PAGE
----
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Three Partial-Task Simulators for Teaching Ultrasound-Guided Regional Anesthesia
  1. Andrew D. Rosenberg, MD*,,
  2. Jovan Popovic, MD, FRCPC*,,
  3. David B. Albert, MD*,,
  4. Robert A. Altman, MD*,,
  5. Mitchell H. Marshall, MD*,,
  6. Richard M. Sommer, MD and
  7. Germaine Cuff, RN, MPH*,
  1. From the *Department of Anesthesiology, NYU Hospital for Joint Diseasesand
  2. Department of Anesthesiology, NYU School of Medicine, New York, NY.
  1. Address correspondence to: Andrew D. Rosenberg, MD, Department of Anesthesiology, NYU Hospital For Joint Diseases, 301 E 17th St, New York City, NY 10003 (e-mail: andrew.rosenberg{at}nyumc.org).

Abstract

Abstract Simulation-based training is becoming an accepted tool for educating physicians before direct patient care. As ultrasound-guided regional anesthesia (UGRA) becomes a popular method for performing regional blocks, there is a need for learning the technical skills associated with the technique. Although simulator models do exist for learning UGRA, they either contain food and are therefore perishable or are not anatomically based. We developed 3 sonoanatomically based partial-task simulators for learning UGRA: an upper body torso for learning UGRA interscalene and infraclavicular nerve blocks, a femoral manikin for learning UGRA femoral nerve blocks, and a leg model for learning UGRA sciatic nerve blocks in the subgluteal and popliteal areas.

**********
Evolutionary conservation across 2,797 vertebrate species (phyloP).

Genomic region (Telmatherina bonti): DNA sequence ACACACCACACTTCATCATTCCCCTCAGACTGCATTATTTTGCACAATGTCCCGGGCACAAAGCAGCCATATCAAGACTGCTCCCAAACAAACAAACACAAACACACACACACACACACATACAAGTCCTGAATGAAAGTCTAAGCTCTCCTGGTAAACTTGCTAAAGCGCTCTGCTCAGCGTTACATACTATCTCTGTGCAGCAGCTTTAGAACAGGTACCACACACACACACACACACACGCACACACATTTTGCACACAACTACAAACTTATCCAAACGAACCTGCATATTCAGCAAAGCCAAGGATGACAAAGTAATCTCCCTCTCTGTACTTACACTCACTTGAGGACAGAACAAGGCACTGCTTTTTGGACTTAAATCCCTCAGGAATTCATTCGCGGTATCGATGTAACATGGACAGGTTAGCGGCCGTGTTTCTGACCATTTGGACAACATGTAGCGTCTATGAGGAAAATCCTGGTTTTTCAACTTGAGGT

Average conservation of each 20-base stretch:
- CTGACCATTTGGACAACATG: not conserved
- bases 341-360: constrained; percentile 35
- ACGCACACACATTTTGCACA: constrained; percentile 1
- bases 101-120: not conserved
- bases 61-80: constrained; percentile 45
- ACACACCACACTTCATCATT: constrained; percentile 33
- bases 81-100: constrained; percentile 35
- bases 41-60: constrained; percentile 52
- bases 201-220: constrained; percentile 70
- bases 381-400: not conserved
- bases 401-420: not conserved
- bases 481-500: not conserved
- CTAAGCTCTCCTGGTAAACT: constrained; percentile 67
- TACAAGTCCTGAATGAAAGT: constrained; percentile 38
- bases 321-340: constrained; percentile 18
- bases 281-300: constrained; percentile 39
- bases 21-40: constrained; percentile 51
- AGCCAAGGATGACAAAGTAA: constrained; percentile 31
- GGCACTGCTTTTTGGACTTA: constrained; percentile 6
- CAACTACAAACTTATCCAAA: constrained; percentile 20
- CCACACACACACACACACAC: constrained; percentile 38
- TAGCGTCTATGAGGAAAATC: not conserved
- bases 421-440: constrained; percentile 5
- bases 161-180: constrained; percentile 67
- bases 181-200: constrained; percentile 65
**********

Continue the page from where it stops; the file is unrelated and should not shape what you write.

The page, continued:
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Footnotes

  • This article describes 3 partial-task simulators that were developed for teaching ultrasound-guided regional anesthesia. The manikins are commercially available from Blue Phantom (Redmond, Wash). Blue Phantom was compensated for building the manikins from donations made by the Ladies Auxiliary of the NYU Hospital for Joint Disease and from the Department of Anesthesiology at NYU Hospital for Joint Diseases. None of the authors have a financial interest in Blue Phantom.

  • The authors declare no conflict of interest.

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